How did those events impact you emotionally/morally? How, if at all did those events impact the way you view how our current system teaches us to treat patients with mental health challenges?
Seeing how much my father loved his work and how intensely he cared for his patients affected me. He instilled a sense of professionalism, of absolute responsibility to provide the very best care to every person. Beyond giving medical care, he took the time to know about the lives and personal problems of his patients. I have never accepted limitations on the necessary treatment imposed by insurance companies or healthcare systems. I have fought these limitations and found that when a doctor forcefully fights for a patient’s need for additional treatment and doesn’t back down, eventually the treatment is approved. However, this has become increasingly difficult and time-consuming.
When and why did you decide to actually focus on practicing Integrative Psychiatry, specifically, and how was your decision shaped by the experiences above?
Having a traditional medical education at Harvard and then the Boston Psychoanalytic Society, I had no interest in complementary and alternative medicine during the first 15 years of practice. My perspective changed when I became severely ill from Lyme Disease. Over a period of five years, many specialists at top medical centers missed the diagnosis and refused to prescribe antibiotics until I became an invalid in constant pain, mostly bedridden and cognitively impaired. The neurological damage and pain persisted, even after I was finally given a course of antibiotics. Conventional medicine had nothing to offer. My husband, Dr. Richard Brown, using medicinal herbs and nutraceuticals, restored my cognitive functions, and enabled me to recover my health. Many doctors only try CAIM when they or a family member has acquired a serious illness for which there is no conventional cure.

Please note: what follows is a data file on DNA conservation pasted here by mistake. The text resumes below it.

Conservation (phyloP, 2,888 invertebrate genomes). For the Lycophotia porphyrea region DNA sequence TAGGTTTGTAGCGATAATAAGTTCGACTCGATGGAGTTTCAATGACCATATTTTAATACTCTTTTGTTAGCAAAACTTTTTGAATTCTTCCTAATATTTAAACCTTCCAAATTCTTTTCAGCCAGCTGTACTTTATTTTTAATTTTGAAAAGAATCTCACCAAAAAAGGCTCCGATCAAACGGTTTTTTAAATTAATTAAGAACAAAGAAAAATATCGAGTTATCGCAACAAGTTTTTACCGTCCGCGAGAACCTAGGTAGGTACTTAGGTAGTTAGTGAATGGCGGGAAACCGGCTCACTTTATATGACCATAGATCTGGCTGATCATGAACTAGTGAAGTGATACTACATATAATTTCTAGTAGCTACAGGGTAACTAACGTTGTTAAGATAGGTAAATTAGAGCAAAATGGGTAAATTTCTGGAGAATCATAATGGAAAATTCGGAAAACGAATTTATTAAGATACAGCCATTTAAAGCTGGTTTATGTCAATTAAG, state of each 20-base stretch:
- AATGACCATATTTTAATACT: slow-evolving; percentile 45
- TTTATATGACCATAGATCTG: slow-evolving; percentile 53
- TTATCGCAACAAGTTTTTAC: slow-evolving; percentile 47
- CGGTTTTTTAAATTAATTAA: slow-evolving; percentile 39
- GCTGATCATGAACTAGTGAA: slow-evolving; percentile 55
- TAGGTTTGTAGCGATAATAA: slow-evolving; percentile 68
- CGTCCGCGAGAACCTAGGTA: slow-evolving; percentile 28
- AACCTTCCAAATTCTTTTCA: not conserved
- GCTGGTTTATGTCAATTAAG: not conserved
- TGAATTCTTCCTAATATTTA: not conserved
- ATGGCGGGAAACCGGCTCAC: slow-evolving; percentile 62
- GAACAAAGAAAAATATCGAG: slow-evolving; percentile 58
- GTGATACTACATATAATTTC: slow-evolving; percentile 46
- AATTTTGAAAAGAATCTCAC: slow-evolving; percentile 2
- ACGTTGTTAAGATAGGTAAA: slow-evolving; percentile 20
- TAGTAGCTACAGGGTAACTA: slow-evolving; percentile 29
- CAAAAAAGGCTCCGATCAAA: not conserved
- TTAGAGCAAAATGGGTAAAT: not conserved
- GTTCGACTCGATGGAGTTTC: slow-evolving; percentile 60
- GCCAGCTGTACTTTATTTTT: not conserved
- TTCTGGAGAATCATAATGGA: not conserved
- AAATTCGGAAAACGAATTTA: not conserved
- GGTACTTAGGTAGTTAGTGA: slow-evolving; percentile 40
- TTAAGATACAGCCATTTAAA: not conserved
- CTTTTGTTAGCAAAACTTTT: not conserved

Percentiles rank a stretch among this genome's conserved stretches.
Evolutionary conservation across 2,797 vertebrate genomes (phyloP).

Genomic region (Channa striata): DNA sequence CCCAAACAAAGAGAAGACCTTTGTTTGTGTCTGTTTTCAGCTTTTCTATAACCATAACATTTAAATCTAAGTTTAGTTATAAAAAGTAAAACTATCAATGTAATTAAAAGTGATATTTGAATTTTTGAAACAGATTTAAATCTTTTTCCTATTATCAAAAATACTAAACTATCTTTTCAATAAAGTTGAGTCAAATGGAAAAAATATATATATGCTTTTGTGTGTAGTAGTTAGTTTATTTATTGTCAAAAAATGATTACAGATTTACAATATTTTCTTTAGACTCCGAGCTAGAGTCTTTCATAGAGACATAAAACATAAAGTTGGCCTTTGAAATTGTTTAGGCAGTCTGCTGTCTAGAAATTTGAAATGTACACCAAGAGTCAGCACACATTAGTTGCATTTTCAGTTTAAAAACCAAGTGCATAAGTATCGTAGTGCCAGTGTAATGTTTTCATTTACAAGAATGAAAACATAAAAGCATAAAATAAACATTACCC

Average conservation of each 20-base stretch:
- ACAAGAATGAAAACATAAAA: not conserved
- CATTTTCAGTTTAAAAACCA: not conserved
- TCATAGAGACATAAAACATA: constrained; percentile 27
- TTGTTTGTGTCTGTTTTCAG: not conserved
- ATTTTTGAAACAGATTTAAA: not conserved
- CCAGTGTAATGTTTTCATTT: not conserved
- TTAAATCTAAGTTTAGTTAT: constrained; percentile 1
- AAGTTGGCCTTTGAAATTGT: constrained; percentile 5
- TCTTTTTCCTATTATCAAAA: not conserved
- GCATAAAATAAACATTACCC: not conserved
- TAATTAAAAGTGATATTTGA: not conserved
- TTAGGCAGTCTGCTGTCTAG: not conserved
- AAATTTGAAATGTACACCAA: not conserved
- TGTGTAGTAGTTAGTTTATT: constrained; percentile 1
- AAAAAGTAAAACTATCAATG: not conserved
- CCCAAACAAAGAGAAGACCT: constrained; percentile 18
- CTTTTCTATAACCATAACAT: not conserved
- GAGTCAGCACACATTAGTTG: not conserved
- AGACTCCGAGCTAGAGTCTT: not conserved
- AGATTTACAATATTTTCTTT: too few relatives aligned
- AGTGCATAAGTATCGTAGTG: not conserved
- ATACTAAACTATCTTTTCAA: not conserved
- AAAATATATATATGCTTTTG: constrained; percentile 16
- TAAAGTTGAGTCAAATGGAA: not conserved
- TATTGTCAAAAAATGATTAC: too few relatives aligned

After recovering my abilities to read and think, I dove into learning as much as I could about complementary and integrative treatments. I felt that these treatments saved my life. Since then I have worked hard to study, write, and teach others about Integrative Psychiatry.
What methods or practices do you utilize to help individuals get/feel better?
My husband (also an Integrative Psychiatrist) and I are committed to teaching consumers how to use herbs, nutrients, mind/body practices alone, or in combination with the best biological and psychotherapeutic approaches to achieve the best results.
We developed a neurophysiological theory to understand how mind-body practices can be used to treat stress, anxiety, insomnia, depression, post-traumatic stress disorder, ADD, depression, and other conditions. Based on these studies, our research projects, and our clinical experiences, we developed polyvagal-informed, breath-centered mind-body practices that could quickly be taught to large groups of people during and after mass disasters to help them recover and become more resilient.
How did people react when you share this Integrative/Holistic approach with them – whether it be patients or other doctors?
Over the past 20 years, I have seen a change. More and more people are open to talking about their emotional struggles and trying complementary and integrative approaches. When I practiced traditional psychiatry, I rarely told people I was a psychiatrist because I didn’t want to make them uncomfortable. Some people think that psychiatrists can read their thoughts. Now, however, I often talk about my work and find that most people, including the men and women who do lawn work or construction or fix the wifi or provide online services, are very open and interested. They usually tell me about their stress or anxiety or depression and they want to learn more about the treatments we use.